We can well imagine, however, that if the population. continues to soar for another generation, the efforts of science will crack under the strain. All four horsemen will regain their ascendancy; the death rate will zoom upward. Possibly one might be objective about this and say: Well, this is the way the game of life is played. The fittest will survive and mankind will continue stronger than ever, for the winnowing-out it has received.
Not at all! There might have been some validity to this view, for all its inhumanity, if mankind were armed with stone axes and spears, or even with machine guns and tanks. Unfortunately, we have nuclear weapons at our disposal and when the four horsemen start out on their horrid ride, the H-bombs will surely be used.
Mankind, living in the tattered remnants of a world torn by thermonuclear war, will not be stronger than ever. It will be living not only in the ruins of a destroyed technology, but in the midst of a dangerously poisoned soil, sea, and atmosphere which may no longer be able to support vertebrate life at all.
We'll need something better.

2 Directed general increase
a - Involuntary

Instead of waiting for the course of events to enforce a catastrophic increase in death rate, we might blow off steam by randomly killing off part of the population from year to year. Suppose that preliminary estimates during a census year make it seem that the world population is 10 per cent above optimum. In that case, take the census and shoot every tenth person counted.*
About the only thing that can be said about this method is that it is perhaps a little better than a thermonuclear war. I don't think any sane man would consider it if any other alternative existed at all.

b - Voluntary
Random killing might be made voluntary if one constructed a suicide-centered society.* In such a society, suicide must be made to seem attractive, either through the effective promise of an afterlife or through the more material offer or financial benefits to the family left behind.
Somehow, though, I doubt that under any persuasion not involving physical constraint or emotional inhumanity, enough people will kill themselves to halt the population increase. Even if enough did, the kind of society that would place the accent on death with sufficient firmness to bring it about would undoubtedly be too unbearably morbid for the health the species. ·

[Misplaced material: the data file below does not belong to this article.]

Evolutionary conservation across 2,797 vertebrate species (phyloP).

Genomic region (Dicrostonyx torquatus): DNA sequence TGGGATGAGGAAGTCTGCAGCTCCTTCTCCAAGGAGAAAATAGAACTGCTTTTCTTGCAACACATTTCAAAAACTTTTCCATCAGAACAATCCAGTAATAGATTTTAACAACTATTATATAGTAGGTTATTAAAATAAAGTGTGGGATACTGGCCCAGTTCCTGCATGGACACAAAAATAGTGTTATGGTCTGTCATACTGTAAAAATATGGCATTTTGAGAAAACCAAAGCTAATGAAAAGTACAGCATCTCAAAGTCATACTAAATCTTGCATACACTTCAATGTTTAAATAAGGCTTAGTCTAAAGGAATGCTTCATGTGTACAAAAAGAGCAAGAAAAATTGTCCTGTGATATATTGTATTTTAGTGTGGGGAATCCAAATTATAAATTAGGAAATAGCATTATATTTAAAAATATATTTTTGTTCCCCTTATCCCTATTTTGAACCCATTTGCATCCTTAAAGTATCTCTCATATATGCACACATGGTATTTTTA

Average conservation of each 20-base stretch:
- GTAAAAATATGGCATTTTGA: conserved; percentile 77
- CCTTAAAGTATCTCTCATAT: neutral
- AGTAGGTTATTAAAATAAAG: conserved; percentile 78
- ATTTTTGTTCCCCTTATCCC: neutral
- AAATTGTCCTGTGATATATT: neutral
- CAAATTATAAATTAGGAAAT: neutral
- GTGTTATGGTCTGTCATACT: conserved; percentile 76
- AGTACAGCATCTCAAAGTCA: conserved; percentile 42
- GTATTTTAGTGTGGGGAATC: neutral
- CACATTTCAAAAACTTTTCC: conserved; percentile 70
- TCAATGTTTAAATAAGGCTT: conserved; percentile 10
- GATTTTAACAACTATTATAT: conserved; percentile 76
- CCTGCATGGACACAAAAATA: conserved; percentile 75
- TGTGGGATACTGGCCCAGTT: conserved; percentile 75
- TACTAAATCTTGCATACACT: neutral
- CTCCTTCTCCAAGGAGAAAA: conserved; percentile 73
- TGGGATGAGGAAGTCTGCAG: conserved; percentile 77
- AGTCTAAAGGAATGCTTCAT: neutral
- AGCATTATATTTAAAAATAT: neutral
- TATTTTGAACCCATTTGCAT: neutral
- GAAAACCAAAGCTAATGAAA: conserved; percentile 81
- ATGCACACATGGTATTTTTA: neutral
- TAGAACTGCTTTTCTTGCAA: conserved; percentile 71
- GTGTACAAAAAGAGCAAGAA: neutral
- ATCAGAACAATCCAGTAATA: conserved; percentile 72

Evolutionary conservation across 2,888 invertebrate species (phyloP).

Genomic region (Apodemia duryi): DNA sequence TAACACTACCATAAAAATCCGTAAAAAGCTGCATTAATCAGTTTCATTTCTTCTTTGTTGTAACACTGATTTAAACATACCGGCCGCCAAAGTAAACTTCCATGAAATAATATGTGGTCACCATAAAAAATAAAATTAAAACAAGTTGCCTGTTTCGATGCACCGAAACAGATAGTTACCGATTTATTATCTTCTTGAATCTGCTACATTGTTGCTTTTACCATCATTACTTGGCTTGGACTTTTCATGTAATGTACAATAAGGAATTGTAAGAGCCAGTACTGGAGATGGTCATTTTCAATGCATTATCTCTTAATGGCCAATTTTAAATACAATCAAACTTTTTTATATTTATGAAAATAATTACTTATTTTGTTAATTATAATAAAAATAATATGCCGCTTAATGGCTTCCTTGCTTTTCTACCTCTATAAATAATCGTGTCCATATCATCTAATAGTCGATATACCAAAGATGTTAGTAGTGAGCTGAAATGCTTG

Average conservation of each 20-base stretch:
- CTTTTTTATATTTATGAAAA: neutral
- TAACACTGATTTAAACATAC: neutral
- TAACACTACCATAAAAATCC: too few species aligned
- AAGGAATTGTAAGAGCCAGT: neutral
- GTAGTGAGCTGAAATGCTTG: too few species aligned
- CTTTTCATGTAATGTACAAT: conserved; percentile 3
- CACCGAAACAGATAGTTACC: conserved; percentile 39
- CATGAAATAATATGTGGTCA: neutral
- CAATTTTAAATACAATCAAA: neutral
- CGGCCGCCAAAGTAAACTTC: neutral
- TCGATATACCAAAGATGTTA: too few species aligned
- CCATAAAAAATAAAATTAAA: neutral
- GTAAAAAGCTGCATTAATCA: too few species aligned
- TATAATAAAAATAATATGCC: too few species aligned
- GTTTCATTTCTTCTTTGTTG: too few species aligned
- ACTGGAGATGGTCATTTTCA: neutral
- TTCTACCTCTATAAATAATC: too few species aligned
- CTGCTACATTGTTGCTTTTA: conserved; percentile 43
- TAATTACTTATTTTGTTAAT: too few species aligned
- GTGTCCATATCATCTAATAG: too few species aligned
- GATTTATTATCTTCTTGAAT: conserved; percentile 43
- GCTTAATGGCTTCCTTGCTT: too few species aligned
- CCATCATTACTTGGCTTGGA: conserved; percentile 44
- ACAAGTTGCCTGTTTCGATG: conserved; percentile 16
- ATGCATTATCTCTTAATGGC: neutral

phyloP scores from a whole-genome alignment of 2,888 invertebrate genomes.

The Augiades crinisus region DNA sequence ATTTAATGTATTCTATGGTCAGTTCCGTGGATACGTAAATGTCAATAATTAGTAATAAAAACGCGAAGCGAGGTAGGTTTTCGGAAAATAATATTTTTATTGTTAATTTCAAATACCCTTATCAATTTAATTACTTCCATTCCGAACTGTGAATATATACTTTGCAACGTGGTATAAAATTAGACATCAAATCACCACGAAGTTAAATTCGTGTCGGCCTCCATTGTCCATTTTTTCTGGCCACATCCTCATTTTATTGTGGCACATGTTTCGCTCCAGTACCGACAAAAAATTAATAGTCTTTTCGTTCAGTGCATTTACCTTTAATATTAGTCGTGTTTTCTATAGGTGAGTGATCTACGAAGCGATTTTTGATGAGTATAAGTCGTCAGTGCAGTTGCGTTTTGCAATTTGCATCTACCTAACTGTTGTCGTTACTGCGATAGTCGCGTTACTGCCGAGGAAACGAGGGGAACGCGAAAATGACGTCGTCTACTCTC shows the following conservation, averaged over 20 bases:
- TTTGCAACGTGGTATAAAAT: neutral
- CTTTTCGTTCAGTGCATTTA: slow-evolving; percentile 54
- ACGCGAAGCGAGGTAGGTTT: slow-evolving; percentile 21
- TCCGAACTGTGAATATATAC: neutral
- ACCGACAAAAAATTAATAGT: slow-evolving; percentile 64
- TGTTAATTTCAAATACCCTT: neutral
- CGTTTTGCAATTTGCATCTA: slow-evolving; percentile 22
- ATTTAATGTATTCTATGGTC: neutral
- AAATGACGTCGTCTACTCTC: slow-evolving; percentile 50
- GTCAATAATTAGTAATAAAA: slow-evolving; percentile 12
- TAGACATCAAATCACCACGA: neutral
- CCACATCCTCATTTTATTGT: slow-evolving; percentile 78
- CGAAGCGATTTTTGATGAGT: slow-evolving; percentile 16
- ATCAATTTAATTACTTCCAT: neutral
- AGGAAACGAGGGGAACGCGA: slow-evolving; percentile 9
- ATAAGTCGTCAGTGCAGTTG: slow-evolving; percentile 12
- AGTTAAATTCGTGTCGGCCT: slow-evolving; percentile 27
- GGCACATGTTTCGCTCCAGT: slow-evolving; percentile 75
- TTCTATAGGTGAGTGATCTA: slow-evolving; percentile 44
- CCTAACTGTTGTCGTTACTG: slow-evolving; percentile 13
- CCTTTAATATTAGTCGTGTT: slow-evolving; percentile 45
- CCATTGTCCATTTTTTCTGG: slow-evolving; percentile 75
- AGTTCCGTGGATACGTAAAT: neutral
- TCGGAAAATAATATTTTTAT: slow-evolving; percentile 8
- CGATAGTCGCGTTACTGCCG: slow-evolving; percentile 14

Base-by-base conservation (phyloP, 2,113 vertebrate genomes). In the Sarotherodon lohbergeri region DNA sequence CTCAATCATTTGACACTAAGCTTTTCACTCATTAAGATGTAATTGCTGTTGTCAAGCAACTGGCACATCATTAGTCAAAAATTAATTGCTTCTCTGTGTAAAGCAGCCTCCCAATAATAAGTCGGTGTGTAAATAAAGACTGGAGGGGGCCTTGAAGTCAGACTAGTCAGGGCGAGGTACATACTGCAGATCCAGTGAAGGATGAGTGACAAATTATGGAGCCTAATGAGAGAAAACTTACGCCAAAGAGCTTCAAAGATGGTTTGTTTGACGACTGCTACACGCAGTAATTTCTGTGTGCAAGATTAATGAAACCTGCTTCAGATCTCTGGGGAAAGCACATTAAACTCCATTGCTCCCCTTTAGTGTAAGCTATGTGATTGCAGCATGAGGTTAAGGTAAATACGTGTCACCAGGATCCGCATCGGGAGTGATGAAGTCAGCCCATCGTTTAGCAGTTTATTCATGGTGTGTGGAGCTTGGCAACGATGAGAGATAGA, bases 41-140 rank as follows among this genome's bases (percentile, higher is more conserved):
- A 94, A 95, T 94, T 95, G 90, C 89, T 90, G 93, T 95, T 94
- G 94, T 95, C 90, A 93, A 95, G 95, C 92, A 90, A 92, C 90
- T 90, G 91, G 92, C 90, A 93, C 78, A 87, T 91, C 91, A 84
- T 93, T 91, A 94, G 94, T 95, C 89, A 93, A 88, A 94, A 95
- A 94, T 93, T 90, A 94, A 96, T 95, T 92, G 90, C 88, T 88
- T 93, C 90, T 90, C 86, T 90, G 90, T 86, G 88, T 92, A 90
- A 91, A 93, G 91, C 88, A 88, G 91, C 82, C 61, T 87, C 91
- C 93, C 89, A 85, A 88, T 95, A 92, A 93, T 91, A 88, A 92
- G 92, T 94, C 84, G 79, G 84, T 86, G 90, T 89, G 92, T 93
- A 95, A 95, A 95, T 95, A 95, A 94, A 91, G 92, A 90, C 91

* 'The Census Takers', an excellent science fiction story by Frederick Pohl,actually uses this situation.

* Gore Vidal's Messiah had something of this sort.

3 - Directed special increase
a - Inferiority

But if we must kill, would it be possible to neutralize some of the horror by making murder serve some useful purpose. Suppose we kill off or (more humanely) sterilize that portion of the population that contributes least to mankind, the 'inferior' portion, in other words.
Indeed, such a policy has been put into practice on numerous occasions, though not usually out of a set, reasoned-out population strategy. Throughout Earth's history, a conquering nation has usually made the calm assumption that its own people were superior to the conquered people, who were therefore killed or enslaved as a matter of course. Under conditions of famine the conquered peasantry would surely die in greater proportion than the conquering aristocracy.
Conquerors varied in inhumanity. In ancient times, the Assyrians were most noted for the callous manner in which they would destroy the entire male population of captured cities; and in medieval times, the Mongols made a name for themselves in the same fashion. In modern times, the Germans under Hitler, more consciously and deliberately, set about destroying those whom they considered members of inferior races.
This policy can never be popular except with those who have the power and the inhumanity to declare themselves superior (and not usually with all of those either).The majority of mankind is bound to be among the conquered and the inferior and their approval is not to be expected. The Assyrians, Mongols, and Nazis were all greeted with nearly universal execration both in their own times and thereafter. There are individuals whom the world generally would consider inferior the congenital idiot, the psychopathic murderer, and so on - but the numbers of such people are too few to matter.

b - Old age
Perhaps then people can be killed off according to some category that isn't as subjective as superiority-inferiority. What about the very old? They still eat; they are still drains on the culture; yet they give back very little.